In our current days, getting away is essential.  I know my limitations.  I can’t go week after week in a healthy manner without an opportunity to get away from the constant distractions, the constant emotional roller coaster.  I need to get away from the latest thing done or said that will set off high emotions until the next thing.  I can’t keep up with it, nor do I want to.  I’m tired of the constant drama.  I’m tired of so much.

And getting away is a breath of fresh air.  An opportunity to breath.  An opportunity to see the world freshly.  To put down the things that distract and cause distraction.  To get to work on the things I am called to.

I am grateful for the opportunity to be away last week.  It was a blessing.

Our golden calf

When the people saw that Moses delayed to come down from the mountain, the people gathered around Aaron and said to him, ‘Come, make gods for us, who shall go before us; as for this Moses, the man who brought us up out of the land of Egypt, we do not know what has become of him.’ Aaron said to them, ‘Take off the gold rings that are on the ears of your wives, your sons, and your daughters, and bring them to me.’ So all the people took off the gold rings from their ears, and brought them to Aaron. He took the gold from them, formed it in a mould, and cast an image of a calf; and they said, ‘These are your gods, O Israel, who brought you up out of the land of Egypt!’ When Aaron saw this, he built an altar before it; and Aaron made proclamation and said, ‘Tomorrow shall be a festival to the Lord.’ They rose early the next day, and offered burnt-offerings and brought sacrifices of well-being; and the people sat down to eat and drink, and rose up to revel.

(Exodus 32:1-6, NRSV)

The story of the golden calf is a familiar one for many people.  Often, our response is something along the lines of: “How silly,” or “they made the false god, knew it was fake, and yet still worshiped it.” Our reaction to the story is often one of mockery at a people for doing something so obviously fake.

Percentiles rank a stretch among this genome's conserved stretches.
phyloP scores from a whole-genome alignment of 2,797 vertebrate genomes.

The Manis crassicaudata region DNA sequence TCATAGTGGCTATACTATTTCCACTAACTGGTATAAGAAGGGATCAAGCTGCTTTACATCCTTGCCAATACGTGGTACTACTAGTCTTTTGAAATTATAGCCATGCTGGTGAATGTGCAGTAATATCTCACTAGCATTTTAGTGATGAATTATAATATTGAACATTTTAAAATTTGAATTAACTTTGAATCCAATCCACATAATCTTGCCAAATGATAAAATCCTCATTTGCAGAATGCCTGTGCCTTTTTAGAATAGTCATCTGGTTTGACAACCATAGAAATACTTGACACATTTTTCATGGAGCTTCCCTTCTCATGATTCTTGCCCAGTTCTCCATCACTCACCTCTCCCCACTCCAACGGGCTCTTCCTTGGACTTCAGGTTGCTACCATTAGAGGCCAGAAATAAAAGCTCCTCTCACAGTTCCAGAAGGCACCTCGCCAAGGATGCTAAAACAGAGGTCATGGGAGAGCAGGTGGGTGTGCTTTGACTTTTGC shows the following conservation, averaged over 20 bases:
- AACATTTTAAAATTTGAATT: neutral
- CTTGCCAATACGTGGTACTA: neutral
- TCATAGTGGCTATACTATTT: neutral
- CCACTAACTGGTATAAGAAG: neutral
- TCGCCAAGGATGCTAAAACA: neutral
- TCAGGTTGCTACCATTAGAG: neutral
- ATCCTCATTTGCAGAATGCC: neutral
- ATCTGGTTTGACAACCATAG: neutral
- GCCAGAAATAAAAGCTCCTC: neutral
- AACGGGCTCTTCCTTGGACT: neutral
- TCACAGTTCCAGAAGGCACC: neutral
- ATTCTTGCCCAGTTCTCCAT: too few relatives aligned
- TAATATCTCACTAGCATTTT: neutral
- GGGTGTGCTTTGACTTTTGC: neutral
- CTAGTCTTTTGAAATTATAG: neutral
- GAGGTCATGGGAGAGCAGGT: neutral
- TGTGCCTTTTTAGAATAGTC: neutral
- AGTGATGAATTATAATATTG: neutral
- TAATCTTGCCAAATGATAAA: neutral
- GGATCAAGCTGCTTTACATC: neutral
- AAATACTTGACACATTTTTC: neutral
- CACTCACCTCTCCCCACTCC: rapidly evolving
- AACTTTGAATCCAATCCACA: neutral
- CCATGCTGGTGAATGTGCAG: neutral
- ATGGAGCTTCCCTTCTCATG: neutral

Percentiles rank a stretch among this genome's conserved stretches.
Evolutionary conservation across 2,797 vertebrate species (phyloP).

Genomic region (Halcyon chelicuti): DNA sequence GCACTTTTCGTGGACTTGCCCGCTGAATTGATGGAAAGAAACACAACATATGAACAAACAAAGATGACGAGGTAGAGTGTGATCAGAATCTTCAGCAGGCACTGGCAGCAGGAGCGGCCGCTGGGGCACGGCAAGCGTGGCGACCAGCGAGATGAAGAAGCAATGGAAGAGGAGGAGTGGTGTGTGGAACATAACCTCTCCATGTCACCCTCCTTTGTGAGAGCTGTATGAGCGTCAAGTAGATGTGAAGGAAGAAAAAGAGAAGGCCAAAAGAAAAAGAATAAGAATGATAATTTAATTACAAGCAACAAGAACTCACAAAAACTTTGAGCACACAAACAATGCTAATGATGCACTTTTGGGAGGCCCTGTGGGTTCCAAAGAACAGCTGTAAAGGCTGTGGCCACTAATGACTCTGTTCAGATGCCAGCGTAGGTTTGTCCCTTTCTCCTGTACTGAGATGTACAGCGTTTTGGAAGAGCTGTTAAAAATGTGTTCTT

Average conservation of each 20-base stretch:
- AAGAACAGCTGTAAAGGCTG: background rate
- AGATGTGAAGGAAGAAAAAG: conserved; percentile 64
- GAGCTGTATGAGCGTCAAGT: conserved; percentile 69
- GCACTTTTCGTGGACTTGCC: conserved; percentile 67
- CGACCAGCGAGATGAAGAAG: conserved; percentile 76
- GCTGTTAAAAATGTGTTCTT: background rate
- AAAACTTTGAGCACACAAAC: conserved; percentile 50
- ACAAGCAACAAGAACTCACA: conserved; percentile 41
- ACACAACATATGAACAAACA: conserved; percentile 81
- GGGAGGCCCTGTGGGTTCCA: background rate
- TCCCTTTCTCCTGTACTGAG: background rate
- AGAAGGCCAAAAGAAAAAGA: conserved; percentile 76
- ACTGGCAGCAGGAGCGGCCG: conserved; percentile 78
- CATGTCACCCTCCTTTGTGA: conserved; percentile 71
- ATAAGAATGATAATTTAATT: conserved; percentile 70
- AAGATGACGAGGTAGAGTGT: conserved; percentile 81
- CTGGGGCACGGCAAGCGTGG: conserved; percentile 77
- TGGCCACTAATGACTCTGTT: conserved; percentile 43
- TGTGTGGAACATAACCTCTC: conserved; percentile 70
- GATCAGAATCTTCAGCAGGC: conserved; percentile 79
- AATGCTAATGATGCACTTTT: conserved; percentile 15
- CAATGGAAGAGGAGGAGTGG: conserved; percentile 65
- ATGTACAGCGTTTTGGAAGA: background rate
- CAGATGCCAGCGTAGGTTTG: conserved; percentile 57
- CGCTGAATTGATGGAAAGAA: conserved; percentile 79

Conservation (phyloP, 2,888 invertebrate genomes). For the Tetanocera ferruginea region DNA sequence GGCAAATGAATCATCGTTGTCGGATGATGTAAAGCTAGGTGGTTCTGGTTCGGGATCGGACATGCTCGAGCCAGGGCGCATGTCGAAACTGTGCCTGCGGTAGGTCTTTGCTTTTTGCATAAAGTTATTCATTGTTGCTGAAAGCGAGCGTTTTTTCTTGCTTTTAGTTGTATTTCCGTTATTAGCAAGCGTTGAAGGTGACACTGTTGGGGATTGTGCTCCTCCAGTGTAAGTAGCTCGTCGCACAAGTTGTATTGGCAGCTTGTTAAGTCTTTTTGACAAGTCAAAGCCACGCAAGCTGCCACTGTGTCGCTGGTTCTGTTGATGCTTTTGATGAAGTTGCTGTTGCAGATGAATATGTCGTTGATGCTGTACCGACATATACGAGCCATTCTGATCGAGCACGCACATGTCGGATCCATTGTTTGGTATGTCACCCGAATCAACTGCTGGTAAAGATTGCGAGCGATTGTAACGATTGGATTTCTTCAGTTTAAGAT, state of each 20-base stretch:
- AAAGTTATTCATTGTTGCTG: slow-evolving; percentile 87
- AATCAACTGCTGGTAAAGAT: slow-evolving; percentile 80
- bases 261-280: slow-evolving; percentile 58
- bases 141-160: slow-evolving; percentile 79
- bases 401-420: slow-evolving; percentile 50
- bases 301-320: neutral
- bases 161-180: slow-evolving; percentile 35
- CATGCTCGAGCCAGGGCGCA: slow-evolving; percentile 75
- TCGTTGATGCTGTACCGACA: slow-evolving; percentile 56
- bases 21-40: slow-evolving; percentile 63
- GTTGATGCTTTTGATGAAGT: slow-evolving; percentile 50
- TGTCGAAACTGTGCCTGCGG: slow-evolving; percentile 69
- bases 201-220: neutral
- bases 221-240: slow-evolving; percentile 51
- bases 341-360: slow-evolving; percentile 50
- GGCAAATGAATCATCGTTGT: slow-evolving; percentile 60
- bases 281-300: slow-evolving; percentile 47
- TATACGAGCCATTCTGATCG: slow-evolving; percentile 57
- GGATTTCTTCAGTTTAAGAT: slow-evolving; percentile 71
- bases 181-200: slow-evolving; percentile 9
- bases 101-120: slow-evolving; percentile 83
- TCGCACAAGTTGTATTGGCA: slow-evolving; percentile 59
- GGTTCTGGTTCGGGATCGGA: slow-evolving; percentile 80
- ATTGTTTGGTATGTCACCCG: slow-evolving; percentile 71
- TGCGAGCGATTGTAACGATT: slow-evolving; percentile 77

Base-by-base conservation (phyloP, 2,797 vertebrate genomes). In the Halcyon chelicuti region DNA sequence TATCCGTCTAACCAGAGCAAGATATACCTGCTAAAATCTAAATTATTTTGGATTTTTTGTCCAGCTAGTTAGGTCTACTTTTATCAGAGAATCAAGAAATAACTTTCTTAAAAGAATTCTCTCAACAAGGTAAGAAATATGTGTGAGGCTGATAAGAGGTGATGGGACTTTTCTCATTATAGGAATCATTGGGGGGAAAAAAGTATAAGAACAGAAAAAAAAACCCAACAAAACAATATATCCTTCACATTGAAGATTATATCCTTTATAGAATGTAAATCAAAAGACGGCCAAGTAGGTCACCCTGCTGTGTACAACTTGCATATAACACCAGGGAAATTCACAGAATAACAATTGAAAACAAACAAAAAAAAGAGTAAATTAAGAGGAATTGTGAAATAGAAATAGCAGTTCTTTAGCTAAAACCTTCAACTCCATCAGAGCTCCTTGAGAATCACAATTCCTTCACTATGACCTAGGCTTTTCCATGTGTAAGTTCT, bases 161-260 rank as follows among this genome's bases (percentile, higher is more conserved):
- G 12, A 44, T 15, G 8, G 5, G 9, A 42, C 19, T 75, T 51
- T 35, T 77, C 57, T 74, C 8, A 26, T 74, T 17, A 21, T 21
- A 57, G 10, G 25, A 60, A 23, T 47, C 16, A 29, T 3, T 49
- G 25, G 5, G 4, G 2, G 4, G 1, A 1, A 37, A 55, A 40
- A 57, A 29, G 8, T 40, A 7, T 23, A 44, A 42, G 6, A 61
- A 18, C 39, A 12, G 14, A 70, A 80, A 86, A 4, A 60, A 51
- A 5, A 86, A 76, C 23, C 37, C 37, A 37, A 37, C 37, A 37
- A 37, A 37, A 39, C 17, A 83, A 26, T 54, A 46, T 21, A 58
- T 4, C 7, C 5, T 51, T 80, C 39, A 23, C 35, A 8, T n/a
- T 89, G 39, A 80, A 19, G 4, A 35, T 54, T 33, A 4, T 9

Yet, are we any different?  The people of Israel had literally just been set free from Egypt and started on their journey the Promised Land.  They stopped at the holy mountain so Moses could have a conference with God.  And when Moses didn’t come down the mountain right away, the people changed course and invented a god to worship.

What are our golden calves?  What are the golden calves that we create for our own lives?  Do we dare name them?  What might they look like?

How about our national or political golden calves?  What the things that we, as a nation, are willingly melting down our gold (wealth), making an idol, and worshiping?

A god is something that we worship.  It is something that we put our hope in.  It is something that offers us salvation.  The people of Israel created a calf – made from their wealth, and told themselves that this god was the god that brought them out of slavery and gave them salvation.

There are many things in our world that offers us salvation.  These false gods tell us that if you build or create them, they will be the ones that offer you security and safety, power and might, wealth and health, happiness and fulfillment.  The false gods proclaim these messages to us individually and as a nation.  And they are just as empty as the golden calf and what it promised.

And as a result, the people suffered – their wealth was sacrificed for this false god.  Their food was used for this false god.  Their people were literally killed because of this false god.  False gods – golden calves – lead to death and destruction.  What else should we expect from something based on a lie?

What are you golden calves?  What are our nation’s golden calves?

Your theology determines your actions

Actions stem from theology and belief systems.  Your actions are the outgrowth of what you believe about something.  Another way of talking about belief is the attitude.  An attitude can be defined as a state of mind.